New Orleans Bounce

”Bounce itself has been around for about 20 years. Like most hip-hop varietals, it’s rap delivered over a sampled dance beat, but it has a few characteristics that give it a distinctively regional sound: it’s strictly party music, its beat is relentlessly fast and its rap quotient tends much less toward introspection or pure braggadocio than toward a call-and-response relationship with its audience, a dynamic borrowed in equal measure from Mardi Gras Indian chants and from the dawn of hip-hop itself.”

New York Times Magazine har ett spännande reportage om New Orleans Bounce som under det senaste decenniet har haft en utveckling som är tämligen annorlunda än den vanligen så homofoba hiphopen. En lokal kommentar till varför det är så:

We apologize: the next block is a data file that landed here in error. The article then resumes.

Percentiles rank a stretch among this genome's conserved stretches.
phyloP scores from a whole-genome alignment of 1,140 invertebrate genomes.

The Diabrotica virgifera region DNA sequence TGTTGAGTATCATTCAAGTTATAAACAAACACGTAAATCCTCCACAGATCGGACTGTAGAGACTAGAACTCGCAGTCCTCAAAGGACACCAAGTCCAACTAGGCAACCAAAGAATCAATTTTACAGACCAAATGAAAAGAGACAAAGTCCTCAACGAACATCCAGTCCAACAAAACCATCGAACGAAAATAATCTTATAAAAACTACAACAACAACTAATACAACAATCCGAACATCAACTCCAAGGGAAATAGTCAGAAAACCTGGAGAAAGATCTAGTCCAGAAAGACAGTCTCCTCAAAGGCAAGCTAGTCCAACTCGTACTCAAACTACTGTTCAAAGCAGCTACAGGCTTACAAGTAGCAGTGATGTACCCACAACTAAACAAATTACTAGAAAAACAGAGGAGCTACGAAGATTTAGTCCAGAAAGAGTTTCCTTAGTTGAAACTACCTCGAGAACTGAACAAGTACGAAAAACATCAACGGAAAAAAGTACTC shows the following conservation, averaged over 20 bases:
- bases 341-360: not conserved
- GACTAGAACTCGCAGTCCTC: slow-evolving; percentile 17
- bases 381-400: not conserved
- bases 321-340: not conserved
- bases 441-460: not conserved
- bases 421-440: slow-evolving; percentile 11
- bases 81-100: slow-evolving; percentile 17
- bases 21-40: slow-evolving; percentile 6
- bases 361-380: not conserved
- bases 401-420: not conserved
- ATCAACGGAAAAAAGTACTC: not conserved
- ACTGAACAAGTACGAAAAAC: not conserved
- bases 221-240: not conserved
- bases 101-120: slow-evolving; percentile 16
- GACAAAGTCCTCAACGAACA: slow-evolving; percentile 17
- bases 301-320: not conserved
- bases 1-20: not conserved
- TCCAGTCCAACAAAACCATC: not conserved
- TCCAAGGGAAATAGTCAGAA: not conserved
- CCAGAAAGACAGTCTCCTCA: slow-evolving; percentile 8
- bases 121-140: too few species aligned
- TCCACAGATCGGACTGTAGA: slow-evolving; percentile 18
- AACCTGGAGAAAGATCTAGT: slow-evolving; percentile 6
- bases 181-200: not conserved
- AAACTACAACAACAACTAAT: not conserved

”As far back as the ’40s and ’50s, it was a really popular thing […]. Gay performers have been celebrated forever in New Orleans black culture. Not to mention that in New Orleans there’s the tradition of masking, mummers, carnival, all the weird identity inversion. There’s just something in the culture that’s a lot more lax about gender identity and fanciness. I don’t want to say that the black community in New Orleans is much more accepting of the average, run-of-the-mill gay Joe. But they’re definitely much more accepting of gay people who get up and perform their gayness on a stage.”

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